Care card slowly being absorbed into driver's license

A sample of what the new B.C. Services card is expected to look like. -
A sample of what the new B.C. Services card is expected to look like.
— image credit:

You may be exempt from having to get the new B.C. Services Card.

The card which acts as both a Drivers License and CareCard, is not needed for those above age 75 or under the age 19, confirmed Ministry of Health media relations manager Ryan Jabs.

But those who don't fall under those age categories have five years starting Feb. 15 to get the card.

Government officials are pumped about getting the new plastic and its ramped up security in place.

"It will be much more secure and it will make it a lot easier for health care professionals as well," Jabs said noting the new card's main feature is photo identification, thus fighting fraudsters.

It also acts as a piece of ID for those who don't have a driver's license.

"The current CareCard was introduced in 1989 and has not been significantly updated over the last 20 years," a government press release states. "The new B.C. Services Card takes advantage of significant advances in technology since that time, to provide a more convenient and secure piece of identification with enhanced features to protect citizens' personal information."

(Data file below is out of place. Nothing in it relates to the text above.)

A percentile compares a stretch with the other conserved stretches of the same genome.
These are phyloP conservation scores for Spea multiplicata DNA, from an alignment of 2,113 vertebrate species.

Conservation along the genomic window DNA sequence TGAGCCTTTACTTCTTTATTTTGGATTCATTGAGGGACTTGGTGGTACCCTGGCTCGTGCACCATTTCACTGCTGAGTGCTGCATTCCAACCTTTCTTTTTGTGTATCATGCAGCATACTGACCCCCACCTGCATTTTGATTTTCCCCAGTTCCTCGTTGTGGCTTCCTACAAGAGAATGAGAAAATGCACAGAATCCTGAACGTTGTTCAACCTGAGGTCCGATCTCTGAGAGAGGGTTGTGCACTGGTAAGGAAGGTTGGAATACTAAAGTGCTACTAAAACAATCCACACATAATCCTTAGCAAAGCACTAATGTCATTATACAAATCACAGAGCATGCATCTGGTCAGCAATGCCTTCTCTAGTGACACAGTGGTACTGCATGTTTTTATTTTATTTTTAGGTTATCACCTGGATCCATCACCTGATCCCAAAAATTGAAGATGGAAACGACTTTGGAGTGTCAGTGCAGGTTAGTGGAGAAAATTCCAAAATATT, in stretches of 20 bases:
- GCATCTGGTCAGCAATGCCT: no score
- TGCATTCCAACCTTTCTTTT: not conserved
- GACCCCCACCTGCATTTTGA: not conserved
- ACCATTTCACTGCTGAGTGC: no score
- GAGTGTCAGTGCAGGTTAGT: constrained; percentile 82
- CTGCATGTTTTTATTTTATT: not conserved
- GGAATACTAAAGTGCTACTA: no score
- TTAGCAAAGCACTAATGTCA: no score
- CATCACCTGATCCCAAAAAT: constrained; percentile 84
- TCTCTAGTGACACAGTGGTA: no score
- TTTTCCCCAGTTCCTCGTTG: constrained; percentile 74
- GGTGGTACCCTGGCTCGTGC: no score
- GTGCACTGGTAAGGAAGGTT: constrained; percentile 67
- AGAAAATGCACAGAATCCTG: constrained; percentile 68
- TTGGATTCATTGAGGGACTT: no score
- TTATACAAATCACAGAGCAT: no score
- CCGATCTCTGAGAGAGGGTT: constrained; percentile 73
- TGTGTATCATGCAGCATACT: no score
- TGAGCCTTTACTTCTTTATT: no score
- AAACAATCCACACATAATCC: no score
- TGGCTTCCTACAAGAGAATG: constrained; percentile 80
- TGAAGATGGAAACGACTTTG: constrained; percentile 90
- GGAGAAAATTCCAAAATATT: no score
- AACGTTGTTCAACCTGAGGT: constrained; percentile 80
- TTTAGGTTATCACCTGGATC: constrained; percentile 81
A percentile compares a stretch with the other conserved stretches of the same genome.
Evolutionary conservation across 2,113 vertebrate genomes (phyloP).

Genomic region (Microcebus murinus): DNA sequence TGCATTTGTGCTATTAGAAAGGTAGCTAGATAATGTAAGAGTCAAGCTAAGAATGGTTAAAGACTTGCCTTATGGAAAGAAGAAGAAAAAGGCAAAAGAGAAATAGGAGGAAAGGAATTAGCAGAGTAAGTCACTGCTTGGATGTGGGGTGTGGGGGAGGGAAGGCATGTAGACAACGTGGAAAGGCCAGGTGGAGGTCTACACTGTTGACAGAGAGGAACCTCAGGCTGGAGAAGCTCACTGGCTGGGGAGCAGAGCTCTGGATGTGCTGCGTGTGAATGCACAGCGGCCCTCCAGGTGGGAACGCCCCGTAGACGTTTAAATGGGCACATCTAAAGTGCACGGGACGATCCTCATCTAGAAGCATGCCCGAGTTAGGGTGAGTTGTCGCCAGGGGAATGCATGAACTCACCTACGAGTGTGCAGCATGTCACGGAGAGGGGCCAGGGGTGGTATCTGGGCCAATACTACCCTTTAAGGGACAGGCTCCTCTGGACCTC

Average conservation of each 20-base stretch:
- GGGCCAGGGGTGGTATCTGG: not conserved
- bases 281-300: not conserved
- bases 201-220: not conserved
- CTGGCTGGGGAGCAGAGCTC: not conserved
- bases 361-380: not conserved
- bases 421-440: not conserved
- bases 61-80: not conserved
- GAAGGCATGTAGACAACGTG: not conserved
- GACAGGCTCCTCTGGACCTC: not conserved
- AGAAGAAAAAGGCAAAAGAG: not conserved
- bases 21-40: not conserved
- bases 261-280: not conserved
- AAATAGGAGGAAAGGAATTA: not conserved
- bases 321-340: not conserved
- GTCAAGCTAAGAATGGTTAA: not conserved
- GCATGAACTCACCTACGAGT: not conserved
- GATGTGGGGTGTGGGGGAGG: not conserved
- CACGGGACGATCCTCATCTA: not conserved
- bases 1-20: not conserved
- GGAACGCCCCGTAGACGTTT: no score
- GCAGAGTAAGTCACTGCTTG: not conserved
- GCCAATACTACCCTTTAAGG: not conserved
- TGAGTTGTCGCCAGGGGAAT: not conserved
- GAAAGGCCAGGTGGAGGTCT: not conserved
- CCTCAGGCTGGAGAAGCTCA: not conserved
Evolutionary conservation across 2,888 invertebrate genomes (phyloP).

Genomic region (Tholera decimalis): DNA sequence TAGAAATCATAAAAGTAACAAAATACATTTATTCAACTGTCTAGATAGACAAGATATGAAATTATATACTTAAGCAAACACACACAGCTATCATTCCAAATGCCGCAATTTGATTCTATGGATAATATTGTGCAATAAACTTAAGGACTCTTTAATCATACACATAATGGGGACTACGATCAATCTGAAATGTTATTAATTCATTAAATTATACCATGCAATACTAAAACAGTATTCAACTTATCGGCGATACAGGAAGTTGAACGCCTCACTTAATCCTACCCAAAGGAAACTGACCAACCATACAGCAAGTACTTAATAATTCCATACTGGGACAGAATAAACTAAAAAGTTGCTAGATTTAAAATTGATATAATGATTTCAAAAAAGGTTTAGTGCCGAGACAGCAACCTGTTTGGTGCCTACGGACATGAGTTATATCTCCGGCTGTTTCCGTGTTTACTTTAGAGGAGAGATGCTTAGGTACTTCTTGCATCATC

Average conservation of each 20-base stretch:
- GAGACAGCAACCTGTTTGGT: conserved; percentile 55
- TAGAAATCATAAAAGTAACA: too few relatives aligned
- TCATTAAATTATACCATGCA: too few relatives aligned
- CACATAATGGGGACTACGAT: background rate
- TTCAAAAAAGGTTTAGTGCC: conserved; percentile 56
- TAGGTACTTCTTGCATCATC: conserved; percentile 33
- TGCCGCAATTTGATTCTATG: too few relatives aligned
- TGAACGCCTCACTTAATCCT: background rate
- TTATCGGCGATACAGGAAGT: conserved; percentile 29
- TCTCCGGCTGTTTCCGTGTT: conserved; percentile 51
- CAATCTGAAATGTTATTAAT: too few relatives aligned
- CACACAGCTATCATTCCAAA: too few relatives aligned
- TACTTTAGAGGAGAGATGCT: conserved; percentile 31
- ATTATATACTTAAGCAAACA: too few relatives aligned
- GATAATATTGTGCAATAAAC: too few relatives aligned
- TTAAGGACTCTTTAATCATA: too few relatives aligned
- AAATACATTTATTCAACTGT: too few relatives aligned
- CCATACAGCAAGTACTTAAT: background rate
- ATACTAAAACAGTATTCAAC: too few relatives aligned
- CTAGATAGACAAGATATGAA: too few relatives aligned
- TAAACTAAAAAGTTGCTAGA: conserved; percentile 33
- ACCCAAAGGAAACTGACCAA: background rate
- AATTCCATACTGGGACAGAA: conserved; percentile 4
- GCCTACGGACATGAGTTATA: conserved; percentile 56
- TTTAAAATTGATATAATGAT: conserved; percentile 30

Added features include an expiry date, anti-forgery features, a chip and a photograph (for adults).

Having a B.C. Services Card also automatically enrolls folks in the government Medical Services Plan, which, depending on the individual, means they may be entitled to health care services.

British Columbians can get their new card simply when they renew their drivers license.

That also means they'll be forking over the standard $75 fee to renew.

Those who don't have a driver's license but fall between the ages 19-75 pay will not have to pay a fee to get the card, explained Jabs.

For Cowichanians this can be done at the BC Access Centre on Duncan St.

Jabs figures they've got all the wrinkles smoothed out and doesn't anticipate many complaints come Feb. 15.

"People are generally very much looking forward to the new card," he said, noting surveys went out asking folks for feedback.

To learn more, click here.




We encourage an open exchange of ideas on this story's topic, but we ask you to follow our guidelines for respecting community standards. Personal attacks, inappropriate language, and off-topic comments may be removed, and comment privileges revoked, per our Terms of Use. Please see our FAQ if you have questions or concerns about using Facebook to comment.

You might like ...

Community Events, April 2015

Add an Event

Read the latest eEdition

Browse the print edition page by page, including stories and ads.

Mar 6 edition online now. Browse the archives.